Asian markets fell Friday and the euro hit a near two-year low against the dollar amid Europe’s deepening debt woes, while disappointing US data and Chinese manufacturing numbers also sapped sentiment.
With investors scrambling for safer haven assets such as the yen, Japan’s finance minister pledged “decisive action” if it keeps rising, indicating a possible fresh intervention by Tokyo.
Tokyo fell 1.20 percent, or 102.48 points, to 8,440.25, Sydney dropped 0.30 percent, or 12.4 points, to 4,063.9 and Seoul eased 0.49 percent, giving up 8.96 points to close at 1,834.51.
Hong Kong slipped 0.38 percent, or 71.18 points, to 18,558.34 and Shanghai was flat, edging 1.20 points up to 2,373.44.
The weak start to June came after a miserable May in which most markets gave up almost all the gains they had made since the turn of the year as the eurozone’s debt crisis came back into sharp focus.
While Greece’s political and economic future remains uncertain, Spain’s banking sector is looking increasingly fragile, stoking fears that Madrid — already battling fiscal woes — could need an international bailout.
On Friday China said manufacturing activity grew at a much slower rate than expected in May, further confirming the world’s number two economy is slowing rapidly after recent poor figures on trade, investment and industrial output.
The official purchasing managers index (PMI) fell to 50.4 from 53.3 in April, the China Federation of Logistics and Purchasing said in a statement.
A reading above 50 indicates expansion, while a reading below 50 suggests contraction.
Later, HSBC said its PMI for May stood at 48.4 compared with 49.3 in April.
“At this rate, the government may intervene with monetary stimulus towards the end of June once inflation slows to about three percent,” Zhou Xu, an analyst with Nanjing Securities, told Dow Jones Newswires.
In the United States on Thursday the government lowered its estimate for first-quarter economic growth, to 1.9 percent from 2.2 percent, raising questions over how much of a rebound could be expected in the current quarter.
Two jobs reports — weekly unemployment claims and private-sector job creation in May — both were disappointing, indicating slow improvement in the economy.
On Wall Street the Dow fell 0.21 percent, the S&P 500 lost 0.23 percent and the Nasdaq slipped 0.35 percent. Eyes are now on key non-payroll jobs data out of Washington later in the day for a guide to the US economy’s recovery.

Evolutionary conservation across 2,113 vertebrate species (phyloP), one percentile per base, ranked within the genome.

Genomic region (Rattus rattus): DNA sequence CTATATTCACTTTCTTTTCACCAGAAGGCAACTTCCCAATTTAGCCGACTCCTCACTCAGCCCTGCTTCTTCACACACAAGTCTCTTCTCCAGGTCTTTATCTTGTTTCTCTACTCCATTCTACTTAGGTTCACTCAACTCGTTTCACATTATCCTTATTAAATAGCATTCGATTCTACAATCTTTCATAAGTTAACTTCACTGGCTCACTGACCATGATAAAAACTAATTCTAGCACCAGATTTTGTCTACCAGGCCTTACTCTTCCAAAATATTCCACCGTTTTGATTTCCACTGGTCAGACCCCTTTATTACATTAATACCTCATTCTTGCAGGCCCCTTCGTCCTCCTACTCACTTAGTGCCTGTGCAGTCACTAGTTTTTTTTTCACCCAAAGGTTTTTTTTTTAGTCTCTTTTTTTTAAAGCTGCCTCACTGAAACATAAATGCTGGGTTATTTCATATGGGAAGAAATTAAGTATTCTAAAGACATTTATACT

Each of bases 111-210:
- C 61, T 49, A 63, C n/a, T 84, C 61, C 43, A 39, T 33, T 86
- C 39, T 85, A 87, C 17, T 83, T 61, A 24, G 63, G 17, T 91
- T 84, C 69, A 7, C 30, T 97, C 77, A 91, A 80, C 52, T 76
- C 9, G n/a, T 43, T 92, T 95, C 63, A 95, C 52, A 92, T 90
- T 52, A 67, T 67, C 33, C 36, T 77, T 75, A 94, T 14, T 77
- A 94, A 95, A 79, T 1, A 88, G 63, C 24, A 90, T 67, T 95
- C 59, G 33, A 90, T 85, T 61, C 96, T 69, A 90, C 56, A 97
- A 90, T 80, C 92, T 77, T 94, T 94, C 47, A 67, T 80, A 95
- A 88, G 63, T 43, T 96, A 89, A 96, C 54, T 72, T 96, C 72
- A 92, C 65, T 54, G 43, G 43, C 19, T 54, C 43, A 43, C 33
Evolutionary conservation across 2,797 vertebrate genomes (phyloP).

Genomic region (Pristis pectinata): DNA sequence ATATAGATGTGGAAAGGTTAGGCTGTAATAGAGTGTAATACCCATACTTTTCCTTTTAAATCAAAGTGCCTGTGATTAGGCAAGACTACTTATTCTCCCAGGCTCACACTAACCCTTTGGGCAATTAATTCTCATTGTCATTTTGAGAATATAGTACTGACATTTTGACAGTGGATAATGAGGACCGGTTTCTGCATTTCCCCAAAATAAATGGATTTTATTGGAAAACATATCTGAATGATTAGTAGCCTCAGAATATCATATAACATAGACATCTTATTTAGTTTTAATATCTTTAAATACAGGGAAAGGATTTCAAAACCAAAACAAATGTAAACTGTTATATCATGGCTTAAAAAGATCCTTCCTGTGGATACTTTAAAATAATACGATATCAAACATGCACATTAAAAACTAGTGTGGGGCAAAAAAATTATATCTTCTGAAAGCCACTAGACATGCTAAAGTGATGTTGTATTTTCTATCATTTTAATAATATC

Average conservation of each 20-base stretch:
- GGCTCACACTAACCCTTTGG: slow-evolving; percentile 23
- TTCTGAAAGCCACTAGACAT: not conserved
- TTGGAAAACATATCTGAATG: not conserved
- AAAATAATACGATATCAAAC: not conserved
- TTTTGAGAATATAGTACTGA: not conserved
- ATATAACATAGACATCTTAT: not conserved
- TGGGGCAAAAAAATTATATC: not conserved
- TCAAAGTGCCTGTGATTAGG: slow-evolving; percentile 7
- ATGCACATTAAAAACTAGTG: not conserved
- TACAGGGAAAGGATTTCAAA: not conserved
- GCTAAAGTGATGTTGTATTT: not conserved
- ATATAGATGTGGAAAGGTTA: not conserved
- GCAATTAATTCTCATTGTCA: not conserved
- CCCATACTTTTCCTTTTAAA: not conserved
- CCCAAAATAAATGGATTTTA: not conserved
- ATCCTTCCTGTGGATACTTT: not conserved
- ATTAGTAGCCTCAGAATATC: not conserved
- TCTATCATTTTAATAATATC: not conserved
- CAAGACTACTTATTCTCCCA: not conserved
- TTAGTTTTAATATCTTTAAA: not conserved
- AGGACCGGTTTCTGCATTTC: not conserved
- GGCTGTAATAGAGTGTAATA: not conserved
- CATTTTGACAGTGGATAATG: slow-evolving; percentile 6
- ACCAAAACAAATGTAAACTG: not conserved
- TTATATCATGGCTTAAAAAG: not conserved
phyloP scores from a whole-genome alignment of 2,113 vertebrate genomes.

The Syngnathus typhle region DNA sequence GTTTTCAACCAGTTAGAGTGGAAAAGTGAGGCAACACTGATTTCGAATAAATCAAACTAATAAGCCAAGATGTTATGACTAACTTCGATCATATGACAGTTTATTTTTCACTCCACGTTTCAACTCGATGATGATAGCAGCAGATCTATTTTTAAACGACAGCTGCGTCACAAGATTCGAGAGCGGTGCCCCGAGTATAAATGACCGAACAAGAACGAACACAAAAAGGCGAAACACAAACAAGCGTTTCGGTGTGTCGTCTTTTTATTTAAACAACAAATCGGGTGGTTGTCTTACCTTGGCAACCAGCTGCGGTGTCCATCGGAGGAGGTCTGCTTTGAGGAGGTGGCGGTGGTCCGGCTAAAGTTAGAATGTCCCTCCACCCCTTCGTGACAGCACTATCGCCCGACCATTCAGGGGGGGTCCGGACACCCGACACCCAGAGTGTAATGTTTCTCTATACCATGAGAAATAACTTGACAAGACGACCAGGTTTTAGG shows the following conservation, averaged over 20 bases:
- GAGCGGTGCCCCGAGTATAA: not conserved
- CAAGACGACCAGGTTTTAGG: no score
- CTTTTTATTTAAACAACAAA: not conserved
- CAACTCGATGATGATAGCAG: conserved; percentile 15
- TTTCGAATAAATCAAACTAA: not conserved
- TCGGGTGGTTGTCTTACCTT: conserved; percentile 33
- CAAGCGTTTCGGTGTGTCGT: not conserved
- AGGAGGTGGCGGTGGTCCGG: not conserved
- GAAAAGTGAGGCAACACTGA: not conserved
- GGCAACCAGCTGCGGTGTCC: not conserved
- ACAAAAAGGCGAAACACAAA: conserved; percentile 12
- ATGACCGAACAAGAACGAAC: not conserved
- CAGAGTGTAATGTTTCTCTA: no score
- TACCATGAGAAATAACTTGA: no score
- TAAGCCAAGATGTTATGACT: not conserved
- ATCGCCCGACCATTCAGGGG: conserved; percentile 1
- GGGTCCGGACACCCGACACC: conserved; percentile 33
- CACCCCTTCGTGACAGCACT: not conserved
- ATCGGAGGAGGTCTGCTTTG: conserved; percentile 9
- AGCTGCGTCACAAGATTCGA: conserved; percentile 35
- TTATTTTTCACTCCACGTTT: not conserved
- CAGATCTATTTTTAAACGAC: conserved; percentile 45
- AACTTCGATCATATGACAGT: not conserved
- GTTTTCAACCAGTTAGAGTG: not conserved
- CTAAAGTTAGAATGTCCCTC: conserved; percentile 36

The gloomy data sent dealers out of risk assets, pushing the euro lower.
The single currency fell to $1.2313 in European morning trade, a 23-month low, while against the safe-haven Japanese currency it tumbled to 96.25 yen, its lowest level since late 2000. They later recovered slightly to $1.2323 and 96.32 yen.
The dollar bought 78.12 yen, from 78.33 yen in New York.
Japanese Finance Minister Jun Azumi said Friday he would take “decisive action” if the yen kept rising, with his remark interpreted as a threat of market intervention to curb the yen’s strength.
Japanese financial authorities have previously intervened in currency markets, including after the yen reached historic highs against the dollar last year. A stronger yen hurts exporters as it makes their goods more expensive overseas.
In European trade, Brent North Sea crude for July delivery tumbled $2.27 to strike $99.60 a barrel, which was the lowest level since October 4, 2011.
At the same time, New York’s main contract, West Texas Intermediate crude for July dived to $84.78 a barrel — its lowest level since October 20.
Gold was at $1,553.00 an ounce at 1100 GMT, compared with $1,566.06 late Thursday.
In other markets:
– Singapore closed down 0.97 percent, or 26.83 points, at 2,745.71.
Vehicle distributor Jardine Cycle and Carriage was down 2.07 percent at Sg$41.25 while Oversea-Chinese Banking Corp shed 1.20 percent to Sg$8.26.
– Taipei tumbled 2.68 percent, or 195.41 points, to 7,106.09.
Smartphone giant HTC shed 3.72 percent to Tw$414.0 while computer maker Acer was 1.64 percent lower at Tw$30.05.
– Manila closed 0.56 percent lower, shedding 28.79 points to 5,062.44.
DMCI Holdings fell 4.49 percent to 55.35 pesos and BDO Unibank ended 6.38 percent down at 66 pesos.
Philippine Long Distance Telephone added 3.42 percent to 2,420 pesos.
– Wellington fell 1.04 percent, or 36.29 points, to 3,452.00.
Fletcher Building slumped 4.29 percent to NZ$6.02 and Telecom was down 1.55 percent at NZ$2.54.
– Jakarta ended 0.86 percent, or 22.06 points, lower at 3,799.77.
Timah fell 1.46 percent to 1,350 rupiah, Indofood Sukses Makmur lost 1.06 percent to end at 4,675 rupiah and Indosat slid 1.28 percent to 3,850 rupiah.
– Kuala Lumpur eased 0.45 percent, shedding 7.08 points to 1,573.59.
Financial firm CIMB Group Holdings lost 1.33 percent to 7.40 ringgit, while telecoms company Axiata Group fell 0.19 percent to 5.36. UEM Land Holdings gained 1.00 percent to 2.03 ringgit.
– Bangkok tumbled 2.30 percent, or 26.31 points, to 1,115.19.
– Mumbai fell 1.56 percent, or 253.37 points, to 15,965.19.
India’s leading vehicle maker Tata Motors fell 3.73 percent to 224.5 rupees while engineering giant Larsen and Toubro fell 3.22 percent to 1,134.5.